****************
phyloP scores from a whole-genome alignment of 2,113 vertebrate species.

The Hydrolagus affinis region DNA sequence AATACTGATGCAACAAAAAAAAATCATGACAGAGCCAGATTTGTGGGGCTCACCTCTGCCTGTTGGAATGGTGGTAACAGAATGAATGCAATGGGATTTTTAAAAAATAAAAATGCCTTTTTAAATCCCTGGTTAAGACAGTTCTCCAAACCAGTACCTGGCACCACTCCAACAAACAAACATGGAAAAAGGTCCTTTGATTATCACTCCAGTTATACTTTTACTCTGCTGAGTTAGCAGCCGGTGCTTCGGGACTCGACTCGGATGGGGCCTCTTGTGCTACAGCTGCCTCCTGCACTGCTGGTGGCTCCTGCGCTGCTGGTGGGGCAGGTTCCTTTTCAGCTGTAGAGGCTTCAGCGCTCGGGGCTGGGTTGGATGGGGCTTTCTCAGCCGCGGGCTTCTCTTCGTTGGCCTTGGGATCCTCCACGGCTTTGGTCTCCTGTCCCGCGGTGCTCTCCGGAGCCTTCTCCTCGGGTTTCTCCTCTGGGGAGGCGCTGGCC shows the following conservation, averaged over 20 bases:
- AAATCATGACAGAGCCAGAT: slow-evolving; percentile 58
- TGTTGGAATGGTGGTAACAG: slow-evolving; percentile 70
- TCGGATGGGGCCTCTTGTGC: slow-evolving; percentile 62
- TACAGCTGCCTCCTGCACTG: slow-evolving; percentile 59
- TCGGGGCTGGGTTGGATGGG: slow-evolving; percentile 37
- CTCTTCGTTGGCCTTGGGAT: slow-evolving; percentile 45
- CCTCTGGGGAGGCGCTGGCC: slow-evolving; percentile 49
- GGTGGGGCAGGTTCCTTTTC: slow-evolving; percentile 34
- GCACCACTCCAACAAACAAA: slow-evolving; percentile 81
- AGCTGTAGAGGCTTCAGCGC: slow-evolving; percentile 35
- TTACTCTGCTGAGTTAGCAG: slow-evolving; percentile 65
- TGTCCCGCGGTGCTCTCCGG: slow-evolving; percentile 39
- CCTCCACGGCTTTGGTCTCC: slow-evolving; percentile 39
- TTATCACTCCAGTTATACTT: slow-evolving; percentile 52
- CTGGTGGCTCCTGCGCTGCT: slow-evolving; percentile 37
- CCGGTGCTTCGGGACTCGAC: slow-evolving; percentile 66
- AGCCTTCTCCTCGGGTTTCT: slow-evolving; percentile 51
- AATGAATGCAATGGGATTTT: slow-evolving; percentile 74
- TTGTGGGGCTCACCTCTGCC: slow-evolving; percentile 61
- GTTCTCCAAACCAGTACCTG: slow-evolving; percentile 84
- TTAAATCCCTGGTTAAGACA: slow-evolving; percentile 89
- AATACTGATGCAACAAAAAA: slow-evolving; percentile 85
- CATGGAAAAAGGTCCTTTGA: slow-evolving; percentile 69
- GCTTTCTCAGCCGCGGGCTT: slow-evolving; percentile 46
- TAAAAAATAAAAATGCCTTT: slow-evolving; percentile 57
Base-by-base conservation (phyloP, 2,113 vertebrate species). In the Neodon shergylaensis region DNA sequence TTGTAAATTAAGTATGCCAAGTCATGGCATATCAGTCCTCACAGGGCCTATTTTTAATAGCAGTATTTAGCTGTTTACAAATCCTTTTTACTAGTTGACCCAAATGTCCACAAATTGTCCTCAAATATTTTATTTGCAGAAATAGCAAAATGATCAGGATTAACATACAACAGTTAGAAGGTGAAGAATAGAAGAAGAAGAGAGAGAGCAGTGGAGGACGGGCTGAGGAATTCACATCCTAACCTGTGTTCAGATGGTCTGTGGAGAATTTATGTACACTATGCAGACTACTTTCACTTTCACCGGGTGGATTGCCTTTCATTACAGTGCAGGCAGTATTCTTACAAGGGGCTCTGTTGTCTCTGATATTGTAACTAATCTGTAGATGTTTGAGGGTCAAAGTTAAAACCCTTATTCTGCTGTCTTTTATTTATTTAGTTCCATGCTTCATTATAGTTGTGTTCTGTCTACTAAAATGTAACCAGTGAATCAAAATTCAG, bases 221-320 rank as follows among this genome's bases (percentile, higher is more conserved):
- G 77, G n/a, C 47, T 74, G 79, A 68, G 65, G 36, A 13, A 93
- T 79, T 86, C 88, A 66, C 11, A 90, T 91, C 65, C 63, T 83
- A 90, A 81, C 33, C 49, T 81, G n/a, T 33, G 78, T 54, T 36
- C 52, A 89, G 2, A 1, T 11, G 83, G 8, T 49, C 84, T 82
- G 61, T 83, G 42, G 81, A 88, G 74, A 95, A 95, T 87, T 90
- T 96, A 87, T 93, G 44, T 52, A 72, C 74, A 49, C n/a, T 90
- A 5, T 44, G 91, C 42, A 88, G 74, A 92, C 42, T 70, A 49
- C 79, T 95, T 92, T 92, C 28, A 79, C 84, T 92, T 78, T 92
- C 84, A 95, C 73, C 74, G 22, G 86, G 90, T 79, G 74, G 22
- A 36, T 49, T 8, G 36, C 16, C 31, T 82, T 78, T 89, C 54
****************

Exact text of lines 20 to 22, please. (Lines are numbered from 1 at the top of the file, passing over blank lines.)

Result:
- AATGAATGCAATGGGATTTT: slow-evolving; percentile 74
- TTGTGGGGCTCACCTCTGCC: slow-evolving; percentile 61
- GTTCTCCAAACCAGTACCTG: slow-evolving; percentile 84